As far as OTC products are concerned, the FDA is still figuring out how to go about possibly making the purchase of acetaminophen products like Tylenol more safe. Maybe stores shouldn’t carry such large bottles of acetaminophen. In my opinion this needs to be a priority, because it is greatly affecting young people. 

The goal here is not to make people afraid of acetaminophen. The American College of Gastroenterology reports that when used as directed, acetaminophen is very safe (even with people who have liver disease).

We just have to be very educated about what we put into our bodies and how they may affect some of our bodies’ most vital organs. Remember, the liver is one of the largest and most important organs in our bodies. It is our own personal detoxification system, removing harmful substances from our blood. It removes byproducts from medications we take. The liver also converts nutrients from the food we eat into materials our bodies can use, stores these materials and gives them to our cells when they need them. With all the critical functions that the liver performs, it is crucial to ensure that we don't destroy it. 

What else can we do to be proactive about the health of our liver?

When our liver gets too fat, it is difficult for the liver to perform the functions mentioned above, and we are prone to diseases and early death.

Too much alcohol consumption may cause the liver to be fatty, but people who consume no alcohol at all can still have a fatty liver (non-alcoholic fatty liver disease (NAFLD). Being overweight or obese is surely a way to increase your risk of liver disease. So eat healthily, exercise regularly and maintain a healthy weight in order to maintain the health of your liver.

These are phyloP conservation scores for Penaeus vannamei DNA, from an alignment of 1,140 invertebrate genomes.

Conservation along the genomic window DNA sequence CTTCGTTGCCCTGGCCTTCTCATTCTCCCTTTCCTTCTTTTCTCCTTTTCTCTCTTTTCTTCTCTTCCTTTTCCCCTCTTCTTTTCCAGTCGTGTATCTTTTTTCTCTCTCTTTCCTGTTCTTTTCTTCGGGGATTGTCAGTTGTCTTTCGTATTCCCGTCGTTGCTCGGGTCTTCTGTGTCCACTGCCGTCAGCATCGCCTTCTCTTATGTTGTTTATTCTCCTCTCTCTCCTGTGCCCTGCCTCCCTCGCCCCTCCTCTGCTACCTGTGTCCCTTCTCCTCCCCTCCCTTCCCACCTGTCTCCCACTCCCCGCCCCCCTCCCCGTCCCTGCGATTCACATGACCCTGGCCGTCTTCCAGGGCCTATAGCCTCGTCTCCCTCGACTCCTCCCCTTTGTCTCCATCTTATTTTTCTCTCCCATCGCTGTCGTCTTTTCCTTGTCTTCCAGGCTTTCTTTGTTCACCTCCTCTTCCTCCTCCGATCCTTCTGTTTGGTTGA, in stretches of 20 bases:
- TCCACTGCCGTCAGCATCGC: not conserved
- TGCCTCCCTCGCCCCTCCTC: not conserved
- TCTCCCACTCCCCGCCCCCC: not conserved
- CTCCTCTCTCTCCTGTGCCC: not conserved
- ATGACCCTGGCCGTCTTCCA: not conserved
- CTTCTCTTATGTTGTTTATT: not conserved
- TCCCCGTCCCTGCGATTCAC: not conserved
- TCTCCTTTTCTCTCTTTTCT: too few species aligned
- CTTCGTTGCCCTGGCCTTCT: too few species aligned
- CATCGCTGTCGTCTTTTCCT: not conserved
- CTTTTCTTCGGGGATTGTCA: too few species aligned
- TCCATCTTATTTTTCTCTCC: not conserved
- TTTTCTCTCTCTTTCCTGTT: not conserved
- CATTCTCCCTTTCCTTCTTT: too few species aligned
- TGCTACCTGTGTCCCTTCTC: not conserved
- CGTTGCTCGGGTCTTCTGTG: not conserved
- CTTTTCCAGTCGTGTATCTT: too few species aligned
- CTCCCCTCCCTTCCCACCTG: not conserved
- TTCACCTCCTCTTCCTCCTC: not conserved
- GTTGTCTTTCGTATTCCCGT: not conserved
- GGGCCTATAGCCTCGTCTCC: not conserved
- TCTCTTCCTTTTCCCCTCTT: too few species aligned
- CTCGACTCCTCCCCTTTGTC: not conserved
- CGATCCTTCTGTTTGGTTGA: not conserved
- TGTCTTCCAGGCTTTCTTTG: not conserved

It is also important to ensure that you are receiving adequate amounts of your nutrients. For example, a study shows vitamin C deficiency may increase liver cholesterol and triglycerides, which can be a sign of fatty liver disease. For tips on a healthy liver diet, click here.

In order to make sure you are getting adequate amounts of the necessary vitamins and minerals, schedule routine nutrient tests in order to identify any nutrient imbalances or deficiencies you may have. If the test reveals you have too much or too little of a certain nutrient, a competent healthcare professional can work with you on making the necessary dietary changes and recommend quality supplements if necessary.

Finally, if you are someone who regularly takes OTC and prescription medications for pain, consider implementing magnesium, cryotherapy or CBD into your pain management arsenal. They may be very effective to reduce inflammation and pain.

Enjoy your healthy pain free life!

 

The pH professional health care team includes recognized experts from a variety of health care and related disciplines, including physicians, attorneys, nutritionists, nurses and certified fitness instructors. This team also includes the members of the pH Medical Advisory Board, which constantly monitors all pH programs, products and services. To learn more about the pH Medical Advisory Board, click here.